I always thought: why people write this very long posts? Here you have it.
How do I design my objects? What is the set of constraints that dictate my design decisions? People talk about objects in very different contexts. A certain amount of confusion derives from not identifying the contexts for our objects.
First, kings of them all, there are business objects. My library is full of OO books that describe how to design these guys. We have patterns and anti-patterns. Everybody is out there promoting their own methodology. But if we go deep enough, the most important design task in creating them is assigning responsibilities. This concept is as old as OO itself; it finds its roots in CRC cards. But I digress. Once again, when you design your business objects you have to be very careful to assign responsibilities to the objects that have the right information to perform them.
It would be nice if this was all you have to code. A crazy bigot (like me) would think that all the rest is infrastructure (ala naked objects). But we live in the real world, so let's get down to it.
A second category of objects I often encounter are network objects. These are the guys you use to communicate data across tiers (logical, physical, webservices). They are usually quite dumb objects, not too much logic in them (if any), and your application creates them by filling their properties from the more noble business objects. Something along the line of the value object pattern. Is assigning responsibilities a very important task here? Heck no!! They don't even have methods!! The most important characteristic they have is bandwidth optimization; you want to retrieve a whole bunch of stuff in one single round trip. More often than not you sacrifice everything else (manageability, good design) to achieve that.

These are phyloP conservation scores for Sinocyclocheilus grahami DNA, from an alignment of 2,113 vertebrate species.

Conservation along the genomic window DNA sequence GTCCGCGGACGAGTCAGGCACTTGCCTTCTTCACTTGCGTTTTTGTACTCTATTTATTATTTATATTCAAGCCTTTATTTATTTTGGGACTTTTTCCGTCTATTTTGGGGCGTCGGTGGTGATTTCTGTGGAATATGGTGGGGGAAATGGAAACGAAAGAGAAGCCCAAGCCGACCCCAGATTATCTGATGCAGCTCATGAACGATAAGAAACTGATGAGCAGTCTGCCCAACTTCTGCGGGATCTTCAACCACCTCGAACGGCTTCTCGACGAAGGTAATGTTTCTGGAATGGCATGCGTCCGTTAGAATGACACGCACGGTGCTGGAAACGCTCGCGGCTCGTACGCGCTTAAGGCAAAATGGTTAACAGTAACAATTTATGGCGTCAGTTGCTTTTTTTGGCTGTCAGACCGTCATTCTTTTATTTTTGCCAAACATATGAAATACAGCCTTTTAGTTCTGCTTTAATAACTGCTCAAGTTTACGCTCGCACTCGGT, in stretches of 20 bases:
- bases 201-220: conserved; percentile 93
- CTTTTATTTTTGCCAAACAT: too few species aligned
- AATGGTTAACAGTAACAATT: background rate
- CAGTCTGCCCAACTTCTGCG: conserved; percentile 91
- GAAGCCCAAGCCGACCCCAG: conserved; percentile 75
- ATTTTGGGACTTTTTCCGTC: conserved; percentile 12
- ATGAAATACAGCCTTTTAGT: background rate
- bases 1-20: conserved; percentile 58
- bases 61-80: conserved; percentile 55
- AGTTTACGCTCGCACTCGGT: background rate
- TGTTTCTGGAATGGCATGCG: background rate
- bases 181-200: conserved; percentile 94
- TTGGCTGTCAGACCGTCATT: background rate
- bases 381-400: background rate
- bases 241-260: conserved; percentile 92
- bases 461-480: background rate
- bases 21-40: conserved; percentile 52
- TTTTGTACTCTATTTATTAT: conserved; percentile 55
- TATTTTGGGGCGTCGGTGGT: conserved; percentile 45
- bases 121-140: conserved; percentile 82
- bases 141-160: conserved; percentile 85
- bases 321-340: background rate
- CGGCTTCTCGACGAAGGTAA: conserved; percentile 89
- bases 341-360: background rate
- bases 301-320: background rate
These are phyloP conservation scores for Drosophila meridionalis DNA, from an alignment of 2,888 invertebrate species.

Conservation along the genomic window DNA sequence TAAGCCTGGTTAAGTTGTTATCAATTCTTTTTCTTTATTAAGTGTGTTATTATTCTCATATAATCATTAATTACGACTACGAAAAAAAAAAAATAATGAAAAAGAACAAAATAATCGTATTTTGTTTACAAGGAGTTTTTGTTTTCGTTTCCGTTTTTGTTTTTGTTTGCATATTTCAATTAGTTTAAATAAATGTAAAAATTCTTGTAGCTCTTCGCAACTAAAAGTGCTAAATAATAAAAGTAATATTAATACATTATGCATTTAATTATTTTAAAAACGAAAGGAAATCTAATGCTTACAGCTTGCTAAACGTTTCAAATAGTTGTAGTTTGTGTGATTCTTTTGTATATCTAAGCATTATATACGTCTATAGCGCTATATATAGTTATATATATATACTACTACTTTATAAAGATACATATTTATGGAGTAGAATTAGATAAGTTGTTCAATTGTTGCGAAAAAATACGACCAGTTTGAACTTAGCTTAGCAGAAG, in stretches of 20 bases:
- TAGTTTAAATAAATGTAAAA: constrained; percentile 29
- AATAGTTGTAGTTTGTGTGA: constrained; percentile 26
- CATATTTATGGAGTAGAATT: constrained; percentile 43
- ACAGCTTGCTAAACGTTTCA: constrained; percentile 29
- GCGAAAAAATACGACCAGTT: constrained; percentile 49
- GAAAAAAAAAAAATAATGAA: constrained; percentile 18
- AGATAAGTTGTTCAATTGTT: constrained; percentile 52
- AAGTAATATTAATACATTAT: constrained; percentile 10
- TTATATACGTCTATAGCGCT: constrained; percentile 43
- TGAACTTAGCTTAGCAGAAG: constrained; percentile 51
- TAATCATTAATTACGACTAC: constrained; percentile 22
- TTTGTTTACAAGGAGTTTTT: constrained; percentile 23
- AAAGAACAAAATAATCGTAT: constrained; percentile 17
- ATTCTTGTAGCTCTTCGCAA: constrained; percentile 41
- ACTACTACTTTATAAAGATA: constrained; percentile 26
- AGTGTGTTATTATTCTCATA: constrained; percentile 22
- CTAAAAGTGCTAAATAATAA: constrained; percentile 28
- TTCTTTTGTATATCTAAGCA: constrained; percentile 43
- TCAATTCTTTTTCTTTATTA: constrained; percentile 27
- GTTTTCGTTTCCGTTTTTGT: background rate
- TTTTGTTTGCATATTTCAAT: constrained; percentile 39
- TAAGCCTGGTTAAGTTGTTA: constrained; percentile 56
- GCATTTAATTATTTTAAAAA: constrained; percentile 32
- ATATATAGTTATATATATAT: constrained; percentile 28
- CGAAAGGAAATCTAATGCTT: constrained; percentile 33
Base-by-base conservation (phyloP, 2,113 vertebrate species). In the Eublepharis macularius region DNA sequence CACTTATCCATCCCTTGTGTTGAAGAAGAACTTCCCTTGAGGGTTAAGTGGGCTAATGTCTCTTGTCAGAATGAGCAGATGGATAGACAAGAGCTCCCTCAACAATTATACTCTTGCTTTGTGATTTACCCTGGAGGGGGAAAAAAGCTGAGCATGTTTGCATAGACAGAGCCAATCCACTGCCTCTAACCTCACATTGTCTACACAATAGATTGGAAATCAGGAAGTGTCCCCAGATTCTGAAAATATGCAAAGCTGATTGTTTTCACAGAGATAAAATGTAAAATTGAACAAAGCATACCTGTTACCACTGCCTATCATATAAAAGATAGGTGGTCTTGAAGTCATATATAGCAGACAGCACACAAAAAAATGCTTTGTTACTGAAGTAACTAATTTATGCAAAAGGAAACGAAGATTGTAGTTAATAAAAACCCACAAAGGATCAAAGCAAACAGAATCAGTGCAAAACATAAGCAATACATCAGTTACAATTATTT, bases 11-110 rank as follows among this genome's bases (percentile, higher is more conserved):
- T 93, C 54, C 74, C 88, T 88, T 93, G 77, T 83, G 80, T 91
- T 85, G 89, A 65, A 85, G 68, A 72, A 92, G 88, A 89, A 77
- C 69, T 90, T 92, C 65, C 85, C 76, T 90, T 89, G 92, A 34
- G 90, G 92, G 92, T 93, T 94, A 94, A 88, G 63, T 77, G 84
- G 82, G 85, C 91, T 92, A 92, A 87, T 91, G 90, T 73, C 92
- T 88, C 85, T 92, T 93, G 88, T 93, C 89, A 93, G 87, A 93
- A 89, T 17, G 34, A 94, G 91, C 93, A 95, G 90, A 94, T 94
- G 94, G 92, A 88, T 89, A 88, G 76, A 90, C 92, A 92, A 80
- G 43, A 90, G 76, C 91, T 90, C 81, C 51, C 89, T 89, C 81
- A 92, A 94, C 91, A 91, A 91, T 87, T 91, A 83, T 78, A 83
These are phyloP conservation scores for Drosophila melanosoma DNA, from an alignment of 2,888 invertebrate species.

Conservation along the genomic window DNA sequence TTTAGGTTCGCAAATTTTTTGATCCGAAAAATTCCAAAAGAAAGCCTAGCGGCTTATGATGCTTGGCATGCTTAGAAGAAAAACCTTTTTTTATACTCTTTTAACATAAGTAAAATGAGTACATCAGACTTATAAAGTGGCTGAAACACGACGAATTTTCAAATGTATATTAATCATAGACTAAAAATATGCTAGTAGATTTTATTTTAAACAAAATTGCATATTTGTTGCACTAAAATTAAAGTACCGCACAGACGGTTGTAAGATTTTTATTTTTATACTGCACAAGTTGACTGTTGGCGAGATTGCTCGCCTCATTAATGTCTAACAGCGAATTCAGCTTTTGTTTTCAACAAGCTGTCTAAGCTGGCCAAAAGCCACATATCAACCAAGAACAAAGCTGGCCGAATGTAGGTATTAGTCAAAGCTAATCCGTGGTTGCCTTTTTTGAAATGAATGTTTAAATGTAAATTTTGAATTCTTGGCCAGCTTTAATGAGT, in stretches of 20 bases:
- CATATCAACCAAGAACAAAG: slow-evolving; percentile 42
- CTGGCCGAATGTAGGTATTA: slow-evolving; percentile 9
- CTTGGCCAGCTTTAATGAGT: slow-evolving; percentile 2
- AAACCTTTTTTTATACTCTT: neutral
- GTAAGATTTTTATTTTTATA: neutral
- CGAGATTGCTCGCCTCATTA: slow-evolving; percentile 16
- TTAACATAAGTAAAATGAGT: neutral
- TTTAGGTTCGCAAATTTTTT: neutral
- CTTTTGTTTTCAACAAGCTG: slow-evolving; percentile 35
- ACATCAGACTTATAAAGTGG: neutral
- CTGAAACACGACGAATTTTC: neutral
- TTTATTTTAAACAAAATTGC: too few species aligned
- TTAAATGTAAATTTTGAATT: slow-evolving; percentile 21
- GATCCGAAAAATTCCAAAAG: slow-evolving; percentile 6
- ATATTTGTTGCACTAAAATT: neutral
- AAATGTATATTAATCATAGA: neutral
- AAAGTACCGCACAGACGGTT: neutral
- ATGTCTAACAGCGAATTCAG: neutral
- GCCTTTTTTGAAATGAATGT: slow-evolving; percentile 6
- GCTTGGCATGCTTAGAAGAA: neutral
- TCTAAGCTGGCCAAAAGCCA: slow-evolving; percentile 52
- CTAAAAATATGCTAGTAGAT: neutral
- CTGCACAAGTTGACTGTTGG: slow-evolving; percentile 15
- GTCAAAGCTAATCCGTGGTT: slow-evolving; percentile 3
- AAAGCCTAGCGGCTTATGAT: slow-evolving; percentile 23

This is why I don't believe the quite common ideal of remoting your business objects. The set of constraints you use to design them is completely different (often opposite) to the constraints needed to go over the wire. When anything goes over the wire it becomes just data. Moreover not all of your business state needs to go on the network, but this is another story
Another common object category is database objects. There is a big debate if they are the same as business objects or not. I dont' want to go there, but If you want them to be the same you usually pragmatically sacrifice a bit of OO purity to make them more similar to the database tables (you don't want to fight your object relational mapping layer, you want to help it out). To say this in a more positive way, you design your domain model with an eye on how you are going to persist it. If, on the other end, you are willing to create a separate set of objects to represent data coming from the database, then the main constraint for these guys is the same as your database tables: normalization. This is not surprising as they are mirrors of your database. Again assigning responsibilities and being network friendly take the back seat in this case.
There are many other object categories I often found useful (i.e. façade objects). I don't want to discuss all of them here. Things are already boring as they are. The central point is that it is very hard to define generic guidelines that work well in all the different contexts. You got to think about your context first.
The funny thing is that I work in a place where we are supposed to design features that are generically interesting in all these scenarios. You use C# to code all of them. Oh well, design is the art of choosing trade offs